Gladiolus Get Their Groove Back
Flowers seem to wax and wane in popularity. Right now, people are crazy for dahlias and ranunculus. One flower that’s been out of favor for ages is the gladiolus. I get it. There’s nothing subtle about these summer-blooming bulbs and it’s easy for their stiff, upright form to appear awkward in the garden and well as in a vase.
But gladiolas are so much cooler than most people think they are. First off, glads are seriously beautiful flowers with stunning, orchid-like blooms. They are available in a rainbow of single colors, bi-colors and even tri-colors. The bulbs are inexpensive and readily available, and growing them is practically foolproof. Glads also flower from late summer through fall, when every garden needs a hit of color.
Meeting a Fellow Gladiolus Lover
I began growing glads about 10 years ago and have been singing their praises ever since. It’s not often that I meet someone who shares my affection for these old-fashioned, summer-blooming bulbs. But recently, I discovered that Danielle Keeton from Northlawn Flower Farm is even more passionate about glads than I am.
Danielle is a flower farmer and floral designer (as well as a master gardener). She lives in central PA and uses her 1/2 acre backyard as a flower farm, selling bouquets from a roadside stand at the end of the driveway, and doing floral design for local events. Danielle has a wealth of practical knowledge about growing cut flowers, and the videos that she shares on her YouTube channel are both inspiring and informative.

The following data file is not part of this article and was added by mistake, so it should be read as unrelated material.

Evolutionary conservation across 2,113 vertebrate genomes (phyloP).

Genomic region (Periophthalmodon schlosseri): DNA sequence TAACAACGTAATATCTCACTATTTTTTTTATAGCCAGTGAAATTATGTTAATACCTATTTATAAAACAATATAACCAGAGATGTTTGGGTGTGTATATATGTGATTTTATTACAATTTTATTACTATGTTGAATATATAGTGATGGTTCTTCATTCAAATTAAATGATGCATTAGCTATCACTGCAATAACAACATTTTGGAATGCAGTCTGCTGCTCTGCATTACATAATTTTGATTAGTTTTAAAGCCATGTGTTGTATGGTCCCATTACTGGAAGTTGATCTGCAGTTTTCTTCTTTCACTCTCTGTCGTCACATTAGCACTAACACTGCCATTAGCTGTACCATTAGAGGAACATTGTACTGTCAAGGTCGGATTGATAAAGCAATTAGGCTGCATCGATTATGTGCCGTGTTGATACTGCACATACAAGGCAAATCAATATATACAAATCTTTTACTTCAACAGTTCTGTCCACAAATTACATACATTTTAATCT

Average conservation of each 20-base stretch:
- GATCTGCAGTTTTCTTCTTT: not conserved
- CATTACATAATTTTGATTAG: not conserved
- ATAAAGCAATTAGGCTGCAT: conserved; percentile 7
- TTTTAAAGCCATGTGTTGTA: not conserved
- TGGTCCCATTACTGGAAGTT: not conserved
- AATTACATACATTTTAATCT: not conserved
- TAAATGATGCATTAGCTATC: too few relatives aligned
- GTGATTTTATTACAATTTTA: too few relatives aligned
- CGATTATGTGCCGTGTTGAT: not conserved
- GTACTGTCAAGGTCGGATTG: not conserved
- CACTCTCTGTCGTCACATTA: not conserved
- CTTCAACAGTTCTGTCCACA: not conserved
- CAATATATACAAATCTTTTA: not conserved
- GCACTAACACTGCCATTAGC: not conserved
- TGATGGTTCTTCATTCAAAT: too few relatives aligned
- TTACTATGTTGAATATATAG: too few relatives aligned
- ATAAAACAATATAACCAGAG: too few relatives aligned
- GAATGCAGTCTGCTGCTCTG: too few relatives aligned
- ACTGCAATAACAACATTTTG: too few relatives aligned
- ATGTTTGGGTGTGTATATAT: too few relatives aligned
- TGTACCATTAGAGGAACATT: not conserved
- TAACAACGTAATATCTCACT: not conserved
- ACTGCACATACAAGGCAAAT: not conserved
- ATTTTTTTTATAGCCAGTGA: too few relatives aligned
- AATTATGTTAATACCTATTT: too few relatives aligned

Danielle and I hopped on the phone last month to talk about all things glads.
A Flower in Need a PR Overhaul
I started by asking Danielle about her connection to glads. “I’m an old soul,” she said. “I like Doris Day movies, 1950s Chevy convertibles, teal kitchen appliances, and glads. Yes, you heard that right. I REALLY like glads. My grandma was like a second mother to me, and she was an avid flower gardener, master gardener, garden club president and flower show judge. She loved gladiolus and always used them in interesting ways.”
“My grandmother never met a flower that she could not make useful or beautiful. I remember on more than one occasion, quickly veering off to the side of the road to pick handfuls of Queen Anne’s lace to dye purple, pink and yellow for her latest floral creation. To her, every flower was beautiful; sometimes you just had to do a bit of alteration.”
“That’s the thing about glads. I love them and just feel they need some alteration to make them work in different designs. Each year I grow and sell hundreds of stems of these easy care flowers. They are breathtaking, elegant and adaptable. To me, they look like a beautiful spray of orchids, each taking their turn to open up on the stem.
Old Friends with an Irresistible Charm
“When I first started selling cut flowers six years ago, I was amazed to see that people couldn’t resist buying gladiolas. I’m not sure if the flower was nostalgic for them, if they liked the newer colors, or if they just needed that handful of instant beauty and joy smiling back at them. But one thing is for sure, they sold! And they sold fast!
It may be surprising, but I grow and sell far more glads than dahlias. They are so easy to grow. Just plant them after all danger of frost has passed, give them full sun and well-draining soil, and walk away. How many flowers can you say that about? Not many in my experience. Want an added bonus? Sow a few dozen every two weeks, and you’ll have continuous blooms right through the fall.